Director Antoine Fuqua, left, rehearses a stunt with Denzel Washington, center, and Alex Veadov on the set of 'The Equalizer.' Columbia Pictures
Vigilante characters who fight for the little guy arise in tough times. The Shadow, Batman, and Superman came to life during the Great Depression of the 1930s. In the 1970s, when urban crime seemed rampant, we got Charles Bronson wiping out hoodlums in "Death Wish" and its sequels and imitators. Now, in a world of turmoil, one surprising actor after another ( Scarlett Johansson ! Ben Affleck! Paul Rudd!) is pulling on the Spandex to save us from destruction as a comic-book superhero.
But not Denzel Washington.
"He doesn't have a cape on. He's just a guy doing the right thing," says director Antoine Fuqua, describing Mr. Washington's role in his urban-vigilante thriller "The Equalizer," which opens Sept. 26. Mr. Fuqua previously directed Mr. Washington to his Oscar for best actor in 2001's "Training Day."
In "The Equalizer," Mr. Washington fights on behalf of strangers. But he doesn't fly—or even run. He walks intently, at his own pace, as usual. As Robert McCall, he's a low-key employee at a home-improvement store. He spends his nights trying to read history's 100 greatest novels—a challenge his late wife never got to complete—in a glowing East Boston diner that the filmmakers created to look like Edward Hopper's "Nighthawks" painting. When he sees that a perky teenage prostitute ( Chloë Grace Moretz ) who frequents the diner has been beaten by Russian gangsters, McCall figures it's time to uncloak his past as a trained government operative.
Working like a less-frantic Jason Bourne, he fights using available objects (in one scene he bashes a goon with a hardcover of Ralph Ellison's "Invisible Man"). Mr. Washington, 59, does most of his own moves.
"Denzel boxes every day. We box at the same place," Mr. Fuqua says. "So if you look at some of the movement, he's blocking and punching. He just happens to be using a corkscrew sometimes."
"16 Blocks," says producers Todd Black and Jason Blumenthal gave him advice about writing for Mr. Washington.
"They told me, 'Be very sparse with your words,' " he recalls. "When we were in Boston during preproduction, Denzel would sit at my desk, and we'd go through the script, and he would do just what they said he would. He would take out words, take out phrases. He would say, 'I don't need to say that, I can play that.' "
The film is based loosely on the 1980s TV series "The Equalizer," about a former operative seeking to help people, possibly to atone for nasty things he did as an agent. It also comes in the tradition of "Death Wish," which by coincidence was Mr. Washington's first feature film at age 19. (He played a mugger whom Mr. Bronson blew away early in the movie. Jeff Goldblum also made his debut in the film as the punk who murders Mr. Bronson's wife, and Christopher Guest had a tiny role as a city cop.)
Movie crusaders come in different stripes. Most common are protagonists taking the law into their own hands to hunt down just one perpetrator, in it for themselves. In "Taken" (2008) Liam Neeson is desperate to rescue his daughter and punish those who kidnapped her. In "High Plains Drifter" (1973), Clint Eastwood gets cruel revenge on a whole town.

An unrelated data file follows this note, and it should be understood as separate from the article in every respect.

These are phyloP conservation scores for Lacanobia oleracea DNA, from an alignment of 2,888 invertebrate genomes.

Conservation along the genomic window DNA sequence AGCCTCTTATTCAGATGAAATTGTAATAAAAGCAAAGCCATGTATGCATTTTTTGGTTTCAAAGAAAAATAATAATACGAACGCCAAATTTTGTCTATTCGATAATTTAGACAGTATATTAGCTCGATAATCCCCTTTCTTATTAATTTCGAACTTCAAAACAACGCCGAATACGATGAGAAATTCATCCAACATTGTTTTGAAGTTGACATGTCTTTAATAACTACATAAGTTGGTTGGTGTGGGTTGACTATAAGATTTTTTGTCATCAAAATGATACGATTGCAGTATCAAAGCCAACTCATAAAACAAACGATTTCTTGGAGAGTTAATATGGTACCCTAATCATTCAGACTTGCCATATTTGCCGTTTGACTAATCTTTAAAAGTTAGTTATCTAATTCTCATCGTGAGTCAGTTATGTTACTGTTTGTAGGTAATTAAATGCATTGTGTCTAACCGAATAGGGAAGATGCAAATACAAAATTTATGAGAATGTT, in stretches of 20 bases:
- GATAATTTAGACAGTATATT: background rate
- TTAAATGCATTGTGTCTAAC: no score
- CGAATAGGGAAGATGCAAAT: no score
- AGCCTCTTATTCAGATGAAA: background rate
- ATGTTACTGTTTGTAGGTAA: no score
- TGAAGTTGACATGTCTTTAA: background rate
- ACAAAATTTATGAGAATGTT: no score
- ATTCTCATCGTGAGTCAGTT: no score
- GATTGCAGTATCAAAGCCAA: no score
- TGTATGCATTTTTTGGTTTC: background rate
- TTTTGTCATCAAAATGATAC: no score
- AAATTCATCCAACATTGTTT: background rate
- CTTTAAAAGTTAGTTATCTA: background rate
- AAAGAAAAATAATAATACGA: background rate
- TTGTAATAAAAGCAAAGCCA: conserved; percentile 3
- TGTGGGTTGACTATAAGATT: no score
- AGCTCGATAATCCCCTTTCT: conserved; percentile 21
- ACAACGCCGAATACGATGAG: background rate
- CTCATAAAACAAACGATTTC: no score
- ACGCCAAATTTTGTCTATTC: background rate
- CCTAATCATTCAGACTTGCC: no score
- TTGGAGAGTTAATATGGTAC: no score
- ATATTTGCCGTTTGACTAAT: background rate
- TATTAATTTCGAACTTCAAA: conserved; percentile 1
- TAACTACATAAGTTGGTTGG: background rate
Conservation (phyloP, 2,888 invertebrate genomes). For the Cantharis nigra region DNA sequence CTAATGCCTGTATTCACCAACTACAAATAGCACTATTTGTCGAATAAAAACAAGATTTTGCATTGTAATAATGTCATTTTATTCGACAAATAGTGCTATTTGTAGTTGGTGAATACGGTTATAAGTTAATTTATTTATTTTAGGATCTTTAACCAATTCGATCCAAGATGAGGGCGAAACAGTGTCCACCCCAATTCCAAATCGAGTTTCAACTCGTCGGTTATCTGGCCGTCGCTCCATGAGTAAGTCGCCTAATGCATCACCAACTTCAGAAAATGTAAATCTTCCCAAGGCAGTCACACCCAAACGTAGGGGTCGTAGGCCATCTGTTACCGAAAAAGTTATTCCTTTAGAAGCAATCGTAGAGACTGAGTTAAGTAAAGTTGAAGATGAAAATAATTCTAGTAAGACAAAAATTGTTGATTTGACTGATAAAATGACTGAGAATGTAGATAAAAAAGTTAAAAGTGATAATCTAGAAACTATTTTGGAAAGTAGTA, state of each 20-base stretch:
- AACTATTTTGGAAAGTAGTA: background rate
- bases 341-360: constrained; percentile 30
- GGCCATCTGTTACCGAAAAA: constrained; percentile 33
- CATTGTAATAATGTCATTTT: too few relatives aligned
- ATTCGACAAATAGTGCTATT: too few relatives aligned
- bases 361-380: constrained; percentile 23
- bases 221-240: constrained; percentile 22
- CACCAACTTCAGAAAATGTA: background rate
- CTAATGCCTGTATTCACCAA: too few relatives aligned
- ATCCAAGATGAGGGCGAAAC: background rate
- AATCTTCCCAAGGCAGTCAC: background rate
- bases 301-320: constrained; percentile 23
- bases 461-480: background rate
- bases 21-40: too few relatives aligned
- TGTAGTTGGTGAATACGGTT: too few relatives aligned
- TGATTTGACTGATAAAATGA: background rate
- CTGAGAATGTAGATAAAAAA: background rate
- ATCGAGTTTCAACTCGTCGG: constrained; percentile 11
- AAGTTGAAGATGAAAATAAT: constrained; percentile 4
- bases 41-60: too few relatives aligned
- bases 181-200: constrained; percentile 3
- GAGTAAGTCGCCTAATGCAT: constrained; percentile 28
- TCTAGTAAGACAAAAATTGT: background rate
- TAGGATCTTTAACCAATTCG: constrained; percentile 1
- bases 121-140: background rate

Rarer are good guys who pursue justice for all. In "The Boondock Saints" (1999), twin brothers Connor and Murphy MacManus just want to get the creeps out of their south Boston neighborhood, and the local cops don't mind. Near the start of that movie, a church monsignor preaches that the worst evil is "the indifference of good men" in the face of evil, and Connor says to his brother: "I do believe the monsignor's finally got the point."
Mr. Washington has been down this road before, sort of, playing a mysterious nomad in the post-apocalyptic "The Book of Eli" (2010). In that movie, he's on a particular mission but punishing wrongdoers along the way. "You are gonna be held accountable for the things you have done," he says to a gang member who has been murdering travelers, after smashing his teeth.
Mr. Washington's motivation here isn't so obvious. "I have a whole story in my head of where he came from and what happened," Mr. Wenk says, "but every time I wrote a draft and put anything specific in it, my eyes sort of dulled. I felt like, ugh, this feels like something I've seen in every movie. So I kept cutting things out until there was nothing, just hints of a past." The screenwriter says it goes back to one of his favorite movies, "Shane," the 1953 western where Alan Ladd rides into town and reluctantly ends up helping. "You don't know where he came from. There's no specifics. I loved that mystery to it, so I wouldn't have to explain very much. "
The bad guys here are Russians, including a boss named "Vladimir Pushkin." Russian mobsters and oligarchs seem to be the movie-villain flavor of the year, nudging out urban gangs and Colombian drug cartels and Middle Eastern terrorists.
"Originally there were rogue CIA guys," Mr. Wenk says. "Even as the script left my hands, I kept saying to myself, that feels tired, I've seen it before. And Denzel's only note was: Get rid of the CIA guys. I learned a big lesson from [director] Dick Donner on '16 Blocks,' which is that it doesn't really matter who they are. As long as we know they're bad."